Thanks in part to an ideal location on the Long Island Sound, the community once called Musketa Cove that eventually became the City of Glen Cove was a haven for English colonists from the late 1600s onward, and before that hosted numerous Native American tribes. It was the city’s turn-of-the-century Gold Coast era, however, that would define the character of this opulent seaside playground, with multiple industrial tycoons building massive estates on Glen Cove’s majestic shoreline from the late 1800s through the 1920s.

Today, many of those Gold Coast estates are public property, freely enjoyed by all. From the rolling lawns and prime oceanfront of Morgan Memorial Park (once the grounds of the J.P. Morgan estate) to the wooded splendor of the Welwyn Preserve (the Harold Pratt estate) to the scenic trails and fascinating museum at Garvies Point, former home of the Garvie family, the Glen Cove of today is both in touch with its past and with its present and future. Few locations on Long Island offer such a rich combination of natural beauty, cultural heritage and manmade artistry.

“Glen Cove has such a rich history and has so much to offer to its residents and visitors,” says Lauren Wasserfall, chairperson of the Glen Cove 350 Anniversary Heritage Garden program, as part of the city’s 350th birthday celebration. “There’s the Holocaust Museum, Garvies Point, Webb Institute, Welwyn Preserve, the Glen Cove Mansion, our Garvies Point microbrewery and so much more. The downtown area has some really wonderful restaurants and places to shop, with the convenience of a large free municipal parking lot. If you’re looking to have a fun day on the North Shore of Long Island, then Glen Cove is the place to put on your list of ‘must dos.’”    

Glen Cove is in the midst of celebrations (, honoring its formal founding in 1668 as Musketa Cove Plantation, adopting the word “Musketa,” meaning “place of rushes,” from the native Lenape language. Already an active port, in 1668 it became an independent hamlet led by five plantation owners, who’d purchased 2,000 acres from the Matinecock tribe. From 1680 onward, the community was run by the Town of Oyster Bay, until 1917, when it became a city. Along the way, in 1834, residents changed the name to Glen Cove, purportedly due to the negative association between “Musketa” and “mosquito,” and by 1850 the village was already a thriving resort destination for city dwellers.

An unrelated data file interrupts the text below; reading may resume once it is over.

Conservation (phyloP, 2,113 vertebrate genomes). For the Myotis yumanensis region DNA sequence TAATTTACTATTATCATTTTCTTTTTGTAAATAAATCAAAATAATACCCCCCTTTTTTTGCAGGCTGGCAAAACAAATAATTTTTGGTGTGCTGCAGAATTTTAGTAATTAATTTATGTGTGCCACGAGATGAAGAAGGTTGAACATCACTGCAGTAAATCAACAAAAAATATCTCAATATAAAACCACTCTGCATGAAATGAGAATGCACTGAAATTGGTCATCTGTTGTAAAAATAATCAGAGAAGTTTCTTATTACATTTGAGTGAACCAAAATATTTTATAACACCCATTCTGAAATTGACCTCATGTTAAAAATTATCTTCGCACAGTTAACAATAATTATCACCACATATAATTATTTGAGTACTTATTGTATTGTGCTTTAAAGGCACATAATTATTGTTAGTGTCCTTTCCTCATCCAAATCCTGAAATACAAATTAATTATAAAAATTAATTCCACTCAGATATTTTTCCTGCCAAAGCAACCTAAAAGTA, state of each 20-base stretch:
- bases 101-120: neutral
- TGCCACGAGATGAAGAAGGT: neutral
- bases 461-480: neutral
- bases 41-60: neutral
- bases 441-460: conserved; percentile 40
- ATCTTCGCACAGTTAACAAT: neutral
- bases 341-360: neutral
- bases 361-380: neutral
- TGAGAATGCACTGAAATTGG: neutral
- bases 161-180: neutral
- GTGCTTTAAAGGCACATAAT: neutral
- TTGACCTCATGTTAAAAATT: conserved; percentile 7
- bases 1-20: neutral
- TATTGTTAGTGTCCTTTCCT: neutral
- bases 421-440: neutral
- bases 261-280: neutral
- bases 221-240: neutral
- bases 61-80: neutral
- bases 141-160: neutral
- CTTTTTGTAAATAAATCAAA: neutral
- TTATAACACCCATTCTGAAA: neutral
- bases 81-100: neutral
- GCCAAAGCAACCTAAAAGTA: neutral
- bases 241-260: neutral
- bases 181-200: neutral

Centuries later, Glen Cove remains an ideal spot for a getaway, whether you’re from out of state, or just a different exit on the parkway. Some recommended diversions include:

The City of Glen Cove recently celebrated its 350th anniversary.


Today, you can retrace some of the city’s earliest roots at the Garvies Point Museum and Preserve (50 Barry Dr, 516-571-8010,, on the grounds of the former Garvie family estate, dating to the early 1800s. This captivating oasis is now a center for research on Long Island geology and Native American archaeology, set in a lush 62-acre waterfront preserve covered by forests, thickets and meadows, with some five miles of marked nature trails. The museum features multiple permanent and temporary exhibits (including a model archaeological dig) and conducts numerous educational programs for both kids and adults.

Another essential historic Glen Cove destination is the Holocaust Memorial & Tolerance Center of Nassau County (100 Crescent Beach Rd, Welwyn Preserve, 516-571-8040,—located within the Welwyn Preserve—offering multimedia exhibits, artifacts, archival footage and testimony from local Holocaust survivors. There is also a gallery that hosts temporary exhibits, and a timely gallery that connects the past to modern-day problems of intolerance, bullying and genocide. The center is also home to the Louis Posner Memorial Library, a lending repository of more than 7,000 relevant works, including memoirs, diaries, journals, maps, artwork, DVDs, CDs and artifacts.

You can also immerse yourself in the region’s rich history by paying a visit to the North Shore Historical Museum (140 Glen St, 516-801-1191,, housed in the city’s original 1907 Justices Courthouse, listed on the State and National Register of Historic Places. The museum spans the history of the North Shore, particularly the Gold Coast, offering exhibitions, lectures and programs, including its latest exhibit: “The North Shore Worships: A Historical Overview With Local Cemeteries & Burial Grounds.”